Do you know why oil and prices are moving sharply higher? Some blame the oil companies, charging they are manipulating prices. Others cite US sanctions on Iran and the threat of a military encounter that would disrupt the flow of oil from the Middle East.
Speculators, too are blamed for ostensibly bidding up the price of oil. In the political arena, President Obama is taking credit for increased domestic oil production even as his critics point out the slow pace of drilling permits issued by his Administration soon will hamper additional increases in the US oil production.
Yet, the basic reason for higher energy prices is being overlooked, even though it is right before our eyes: Oil prices are up because the value of the dollar is down. Our common sense hides this source of higher prices because we view the dollar as fixed, and prices as moving. News reports explain the sharp rise in consumer prices in February were caused by higher energy and food prices, implying that higher prices cause inflation. Of course, higher prices do not cause inflation. Higher prices are inflation.
The cost of this deception goes well beyond the vilification of the oil industry and free markets. The real price of the on-going debauchery of the dollar is measured by the loss of our prosperity and the debasement of our liberty.
Neither the dollar, nor the price of individual items are fixed. Changes in the relative prices of goods and services occur because of technological change or shifts in supply or demand. The price of computers and televisions fall relative to the price of, well, just about everything. On the other hand, the freeze earlier this winter in Florida reduced the supply of oranges, leading to an increase in the price of orange juice. But, the value of the dollar also changes, usually in ways that are imperceptible over short periods of time. As a consequence, when the dollar price of gasoline rises 6% in a month, as it did in February, it appears that the price of gasoline is up, rather than the value of the dollar is down.
To see more clearly how the price of the dollar has changed, it helps to view price changes over a 10 year period. Since 2002, the price of a barrel of oil has increased four-fold, to $107 last Friday from $26 in 2002. To suggest that oil companies had enough power to impose such a price increase, or that speculators are responsible for a quadrupling of the price of oil is, on its face, preposterous. Instead, the price of oil and gasoline are up because the Federal Reserve has driven the value of the dollar down.
For example, if the dollar since 2002 had been as good as the:
Thanks Mr. Bernanke!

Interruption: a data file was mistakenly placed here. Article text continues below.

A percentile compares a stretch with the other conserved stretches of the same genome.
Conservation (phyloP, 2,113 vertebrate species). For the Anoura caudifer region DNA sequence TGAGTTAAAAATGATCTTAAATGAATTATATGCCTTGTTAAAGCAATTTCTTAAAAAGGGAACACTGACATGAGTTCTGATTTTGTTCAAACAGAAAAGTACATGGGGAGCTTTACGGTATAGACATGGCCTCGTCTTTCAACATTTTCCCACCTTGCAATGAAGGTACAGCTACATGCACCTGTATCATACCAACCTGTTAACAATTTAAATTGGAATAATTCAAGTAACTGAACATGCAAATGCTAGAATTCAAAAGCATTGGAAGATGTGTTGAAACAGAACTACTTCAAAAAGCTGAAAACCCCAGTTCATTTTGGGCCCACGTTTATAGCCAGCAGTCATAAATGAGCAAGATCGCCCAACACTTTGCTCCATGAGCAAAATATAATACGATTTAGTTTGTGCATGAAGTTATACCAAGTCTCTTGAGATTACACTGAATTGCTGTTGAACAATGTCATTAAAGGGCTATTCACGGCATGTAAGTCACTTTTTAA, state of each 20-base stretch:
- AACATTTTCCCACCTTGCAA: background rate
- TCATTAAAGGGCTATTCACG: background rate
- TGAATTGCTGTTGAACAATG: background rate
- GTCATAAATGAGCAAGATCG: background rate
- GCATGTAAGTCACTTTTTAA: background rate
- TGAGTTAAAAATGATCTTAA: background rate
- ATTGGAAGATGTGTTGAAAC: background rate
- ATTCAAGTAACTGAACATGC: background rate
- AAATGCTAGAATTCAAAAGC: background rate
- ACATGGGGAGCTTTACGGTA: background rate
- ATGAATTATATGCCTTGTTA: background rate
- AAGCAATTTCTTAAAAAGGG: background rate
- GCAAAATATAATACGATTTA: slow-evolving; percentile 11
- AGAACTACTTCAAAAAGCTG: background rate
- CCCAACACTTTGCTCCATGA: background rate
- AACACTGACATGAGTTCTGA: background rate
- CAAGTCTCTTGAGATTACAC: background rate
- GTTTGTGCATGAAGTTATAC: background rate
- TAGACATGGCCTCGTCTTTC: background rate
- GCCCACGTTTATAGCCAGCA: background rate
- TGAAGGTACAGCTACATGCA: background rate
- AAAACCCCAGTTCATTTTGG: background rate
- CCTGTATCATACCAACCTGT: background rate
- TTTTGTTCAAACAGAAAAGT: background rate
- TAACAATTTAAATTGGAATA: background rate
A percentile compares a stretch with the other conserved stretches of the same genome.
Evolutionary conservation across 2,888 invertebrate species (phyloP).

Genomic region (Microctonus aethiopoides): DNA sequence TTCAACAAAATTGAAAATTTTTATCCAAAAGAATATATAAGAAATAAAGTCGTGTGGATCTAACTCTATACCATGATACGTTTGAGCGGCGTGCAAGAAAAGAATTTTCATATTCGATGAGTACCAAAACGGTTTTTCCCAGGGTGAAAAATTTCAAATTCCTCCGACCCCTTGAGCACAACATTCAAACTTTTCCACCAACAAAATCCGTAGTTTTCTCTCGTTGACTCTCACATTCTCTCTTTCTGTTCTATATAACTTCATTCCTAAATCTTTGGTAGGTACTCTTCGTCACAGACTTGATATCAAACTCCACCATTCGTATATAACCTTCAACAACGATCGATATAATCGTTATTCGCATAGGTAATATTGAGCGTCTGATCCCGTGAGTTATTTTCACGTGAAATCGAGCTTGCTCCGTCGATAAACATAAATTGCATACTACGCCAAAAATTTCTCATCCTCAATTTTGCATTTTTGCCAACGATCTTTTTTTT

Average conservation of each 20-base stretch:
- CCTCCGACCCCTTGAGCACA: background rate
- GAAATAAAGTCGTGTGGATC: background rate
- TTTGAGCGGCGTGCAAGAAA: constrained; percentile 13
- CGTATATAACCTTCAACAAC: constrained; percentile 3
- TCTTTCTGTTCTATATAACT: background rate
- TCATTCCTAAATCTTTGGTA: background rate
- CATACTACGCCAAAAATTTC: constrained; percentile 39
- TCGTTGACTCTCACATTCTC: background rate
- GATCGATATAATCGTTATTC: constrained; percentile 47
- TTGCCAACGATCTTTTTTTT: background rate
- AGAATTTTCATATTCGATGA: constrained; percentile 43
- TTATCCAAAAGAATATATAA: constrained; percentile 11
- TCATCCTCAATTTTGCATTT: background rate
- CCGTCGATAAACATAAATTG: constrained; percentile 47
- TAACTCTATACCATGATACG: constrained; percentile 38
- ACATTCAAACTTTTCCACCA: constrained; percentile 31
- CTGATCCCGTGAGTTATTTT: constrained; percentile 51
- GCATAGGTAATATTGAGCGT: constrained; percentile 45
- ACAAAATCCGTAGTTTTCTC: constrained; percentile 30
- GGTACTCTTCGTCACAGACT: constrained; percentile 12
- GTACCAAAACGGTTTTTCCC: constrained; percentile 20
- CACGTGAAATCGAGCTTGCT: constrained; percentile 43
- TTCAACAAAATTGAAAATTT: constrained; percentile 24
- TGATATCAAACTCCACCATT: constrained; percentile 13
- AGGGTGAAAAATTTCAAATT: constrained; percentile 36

Charles Kadlecfor The Daily Reckoning
Mr. Kadlec is a member of the Economic Advisory Board of the American Principles Project, an author and founder of the Community of Liberty.
Hi Chuck. Gas prices at the pump are falling now. In 2011 the USA was a net exporter of fuels, maybe they decided to keep more of it here at home?
That or the solution for high prices is high prices? Maybe the Wall Street boys pushed up the price too high? Betcha now they are selling their positions to those who invested their IRA or 401K money with them. Let them eat the lower prices.
“In 2011 the USA was a exporter of fuels.”
Your car probably doesn’t run on coal.
Why is it that the average American does not understand the value of the dollar? Rhetorical question? Not really; Government education is just one of the tools used by the socialist/communist/Marxist/islamofascist to dumb down Americans to the point that the average voter is too ignorant to make an intelligent decision when voting.
Gas went down another nickel at the pump over night. Using Joe’s world view, it must be the communist/Marxist/islamofascist’s who are causing it?
I get the inflation of the USD theory but how does that explain why gas is roughly $8/gallon in the Eurozone?
Most U.S. citizens subscribe to an idea called the American dream - working hard on a level playing field so you can "get ahead" in life. But that's not what the original "American dream" was all about. As Chris Mayer explains, that term originally referred to a completely different, yet equally important goal. Read on...
The world is awash with data. All these data will shape the future, helping people make smarter decisions and act faster. But to realize this vision, there has to be a way to crunch the data. And with such a huge amount of it, that could be a problem. Luckily, there's a unique solution on the horizon. Sam Volkering explains...
The value of the US dollar has been steadily declining for nearly a century. Thanks to Nixon, Greenspan and a slew of other "leaders" the poor greenback is a sad shell of its former self. But there is a way to reverse this trend, and restore it to its former glory... if only those in power were willing to do it. Peter Ferrara explains...
The word of the day is "growth." With GDP screaming higher in the second quarter it appears social media stocks have taken this as a sign and have started showing their own outsized growth. Today, Greg Guenthner shows you how to play this trend for huge gains as the second half of the year gets in full swing...
Use what analogy you will: a car, a clock, a chemistry experiment... the point remains that the Fed believes it can control the economy. Indeed the Fed will stop at nothing to realize the goals of its dual mandate" to maximize job growth and maintain price stability. But, as Jim Rickards expalins, that conceit always ends in disaster. Read on...